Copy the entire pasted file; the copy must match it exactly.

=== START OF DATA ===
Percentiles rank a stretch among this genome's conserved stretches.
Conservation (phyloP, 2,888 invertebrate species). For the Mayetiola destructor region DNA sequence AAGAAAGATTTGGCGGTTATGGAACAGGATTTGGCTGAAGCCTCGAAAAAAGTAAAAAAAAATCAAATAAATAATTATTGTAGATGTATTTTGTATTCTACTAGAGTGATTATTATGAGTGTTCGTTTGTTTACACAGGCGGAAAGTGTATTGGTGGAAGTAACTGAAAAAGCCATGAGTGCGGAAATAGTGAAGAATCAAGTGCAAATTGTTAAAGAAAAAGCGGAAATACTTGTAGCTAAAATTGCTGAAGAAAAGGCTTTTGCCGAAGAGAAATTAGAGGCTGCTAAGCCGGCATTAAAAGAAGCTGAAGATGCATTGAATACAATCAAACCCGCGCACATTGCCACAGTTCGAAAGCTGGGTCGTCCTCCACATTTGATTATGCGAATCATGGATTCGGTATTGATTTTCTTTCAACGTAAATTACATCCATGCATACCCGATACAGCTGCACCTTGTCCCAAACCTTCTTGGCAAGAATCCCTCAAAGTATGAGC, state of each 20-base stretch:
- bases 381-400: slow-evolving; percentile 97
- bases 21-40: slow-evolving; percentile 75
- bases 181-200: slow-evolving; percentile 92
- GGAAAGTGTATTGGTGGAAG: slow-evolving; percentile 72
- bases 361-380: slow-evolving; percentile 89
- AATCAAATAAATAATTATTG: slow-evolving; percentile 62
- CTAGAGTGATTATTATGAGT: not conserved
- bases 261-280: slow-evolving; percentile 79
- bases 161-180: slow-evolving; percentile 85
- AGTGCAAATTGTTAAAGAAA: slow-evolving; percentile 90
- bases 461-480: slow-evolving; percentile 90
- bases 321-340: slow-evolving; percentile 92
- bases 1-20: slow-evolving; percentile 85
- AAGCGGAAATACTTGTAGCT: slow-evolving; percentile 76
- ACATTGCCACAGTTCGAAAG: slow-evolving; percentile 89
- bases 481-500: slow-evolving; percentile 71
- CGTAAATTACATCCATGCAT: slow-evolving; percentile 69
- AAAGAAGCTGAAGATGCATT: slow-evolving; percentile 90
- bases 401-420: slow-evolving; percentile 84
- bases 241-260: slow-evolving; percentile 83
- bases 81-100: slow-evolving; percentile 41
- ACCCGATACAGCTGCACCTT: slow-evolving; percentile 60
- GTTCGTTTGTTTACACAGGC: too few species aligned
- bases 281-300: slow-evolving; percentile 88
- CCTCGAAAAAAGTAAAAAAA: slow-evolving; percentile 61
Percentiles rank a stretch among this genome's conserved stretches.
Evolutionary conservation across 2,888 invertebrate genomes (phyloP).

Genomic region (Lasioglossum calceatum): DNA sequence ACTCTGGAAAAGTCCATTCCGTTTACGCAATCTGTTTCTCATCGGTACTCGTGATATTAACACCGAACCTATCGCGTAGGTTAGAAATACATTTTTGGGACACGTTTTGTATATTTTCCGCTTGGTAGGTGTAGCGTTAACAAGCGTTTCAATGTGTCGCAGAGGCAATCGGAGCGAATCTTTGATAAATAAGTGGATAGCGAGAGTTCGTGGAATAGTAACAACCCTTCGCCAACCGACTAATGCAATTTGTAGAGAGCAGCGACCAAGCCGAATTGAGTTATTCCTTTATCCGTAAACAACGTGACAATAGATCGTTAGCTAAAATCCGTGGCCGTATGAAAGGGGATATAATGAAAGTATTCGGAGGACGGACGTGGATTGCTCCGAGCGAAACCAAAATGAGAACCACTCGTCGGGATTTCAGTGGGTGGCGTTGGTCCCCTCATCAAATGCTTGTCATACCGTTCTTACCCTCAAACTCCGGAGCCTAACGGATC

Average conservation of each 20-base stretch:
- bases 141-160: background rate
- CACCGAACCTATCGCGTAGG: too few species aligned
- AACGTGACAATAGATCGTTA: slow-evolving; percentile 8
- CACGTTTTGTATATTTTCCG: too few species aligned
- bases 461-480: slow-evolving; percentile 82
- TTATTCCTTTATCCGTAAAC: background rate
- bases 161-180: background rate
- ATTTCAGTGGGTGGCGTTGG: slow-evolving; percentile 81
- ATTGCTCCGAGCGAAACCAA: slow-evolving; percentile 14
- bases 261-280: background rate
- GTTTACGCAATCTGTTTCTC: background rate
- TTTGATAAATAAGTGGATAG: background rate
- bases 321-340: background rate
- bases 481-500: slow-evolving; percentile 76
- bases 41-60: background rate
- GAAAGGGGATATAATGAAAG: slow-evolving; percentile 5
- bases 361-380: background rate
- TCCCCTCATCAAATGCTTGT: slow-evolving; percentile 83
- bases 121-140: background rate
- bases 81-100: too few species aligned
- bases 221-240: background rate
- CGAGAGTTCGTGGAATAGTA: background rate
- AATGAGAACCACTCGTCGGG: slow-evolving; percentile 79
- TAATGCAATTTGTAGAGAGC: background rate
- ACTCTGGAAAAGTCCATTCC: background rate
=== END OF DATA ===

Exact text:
Percentiles rank a stretch among this genome's conserved stretches.
Conservation (phyloP, 2,888 invertebrate species). For the Mayetiola destructor region DNA sequence AAGAAAGATTTGGCGGTTATGGAACAGGATTTGGCTGAAGCCTCGAAAAAAGTAAAAAAAAATCAAATAAATAATTATTGTAGATGTATTTTGTATTCTACTAGAGTGATTATTATGAGTGTTCGTTTGTTTACACAGGCGGAAAGTGTATTGGTGGAAGTAACTGAAAAAGCCATGAGTGCGGAAATAGTGAAGAATCAAGTGCAAATTGTTAAAGAAAAAGCGGAAATACTTGTAGCTAAAATTGCTGAAGAAAAGGCTTTTGCCGAAGAGAAATTAGAGGCTGCTAAGCCGGCATTAAAAGAAGCTGAAGATGCATTGAATACAATCAAACCCGCGCACATTGCCACAGTTCGAAAGCTGGGTCGTCCTCCACATTTGATTATGCGAATCATGGATTCGGTATTGATTTTCTTTCAACGTAAATTACATCCATGCATACCCGATACAGCTGCACCTTGTCCCAAACCTTCTTGGCAAGAATCCCTCAAAGTATGAGC, state of each 20-base stretch:
- bases 381-400: slow-evolving; percentile 97
- bases 21-40: slow-evolving; percentile 75
- bases 181-200: slow-evolving; percentile 92
- GGAAAGTGTATTGGTGGAAG: slow-evolving; percentile 72
- bases 361-380: slow-evolving; percentile 89
- AATCAAATAAATAATTATTG: slow-evolving; percentile 62
- CTAGAGTGATTATTATGAGT: not conserved
- bases 261-280: slow-evolving; percentile 79
- bases 161-180: slow-evolving; percentile 85
- AGTGCAAATTGTTAAAGAAA: slow-evolving; percentile 90
- bases 461-480: slow-evolving; percentile 90
- bases 321-340: slow-evolving; percentile 92
- bases 1-20: slow-evolving; percentile 85
- AAGCGGAAATACTTGTAGCT: slow-evolving; percentile 76
- ACATTGCCACAGTTCGAAAG: slow-evolving; percentile 89
- bases 481-500: slow-evolving; percentile 71
- CGTAAATTACATCCATGCAT: slow-evolving; percentile 69
- AAAGAAGCTGAAGATGCATT: slow-evolving; percentile 90
- bases 401-420: slow-evolving; percentile 84
- bases 241-260: slow-evolving; percentile 83
- bases 81-100: slow-evolving; percentile 41
- ACCCGATACAGCTGCACCTT: slow-evolving; percentile 60
- GTTCGTTTGTTTACACAGGC: too few species aligned
- bases 281-300: slow-evolving; percentile 88
- CCTCGAAAAAAGTAAAAAAA: slow-evolving; percentile 61
Percentiles rank a stretch among this genome's conserved stretches.
Evolutionary conservation across 2,888 invertebrate genomes (phyloP).

Genomic region (Lasioglossum calceatum): DNA sequence ACTCTGGAAAAGTCCATTCCGTTTACGCAATCTGTTTCTCATCGGTACTCGTGATATTAACACCGAACCTATCGCGTAGGTTAGAAATACATTTTTGGGACACGTTTTGTATATTTTCCGCTTGGTAGGTGTAGCGTTAACAAGCGTTTCAATGTGTCGCAGAGGCAATCGGAGCGAATCTTTGATAAATAAGTGGATAGCGAGAGTTCGTGGAATAGTAACAACCCTTCGCCAACCGACTAATGCAATTTGTAGAGAGCAGCGACCAAGCCGAATTGAGTTATTCCTTTATCCGTAAACAACGTGACAATAGATCGTTAGCTAAAATCCGTGGCCGTATGAAAGGGGATATAATGAAAGTATTCGGAGGACGGACGTGGATTGCTCCGAGCGAAACCAAAATGAGAACCACTCGTCGGGATTTCAGTGGGTGGCGTTGGTCCCCTCATCAAATGCTTGTCATACCGTTCTTACCCTCAAACTCCGGAGCCTAACGGATC

Average conservation of each 20-base stretch:
- bases 141-160: background rate
- CACCGAACCTATCGCGTAGG: too few species aligned
- AACGTGACAATAGATCGTTA: slow-evolving; percentile 8
- CACGTTTTGTATATTTTCCG: too few species aligned
- bases 461-480: slow-evolving; percentile 82
- TTATTCCTTTATCCGTAAAC: background rate
- bases 161-180: background rate
- ATTTCAGTGGGTGGCGTTGG: slow-evolving; percentile 81
- ATTGCTCCGAGCGAAACCAA: slow-evolving; percentile 14
- bases 261-280: background rate
- GTTTACGCAATCTGTTTCTC: background rate
- TTTGATAAATAAGTGGATAG: background rate
- bases 321-340: background rate
- bases 481-500: slow-evolving; percentile 76
- bases 41-60: background rate
- GAAAGGGGATATAATGAAAG: slow-evolving; percentile 5
- bases 361-380: background rate
- TCCCCTCATCAAATGCTTGT: slow-evolving; percentile 83
- bases 121-140: background rate
- bases 81-100: too few species aligned
- bases 221-240: background rate
- CGAGAGTTCGTGGAATAGTA: background rate
- AATGAGAACCACTCGTCGGG: slow-evolving; percentile 79
- TAATGCAATTTGTAGAGAGC: background rate
- ACTCTGGAAAAGTCCATTCC: background rate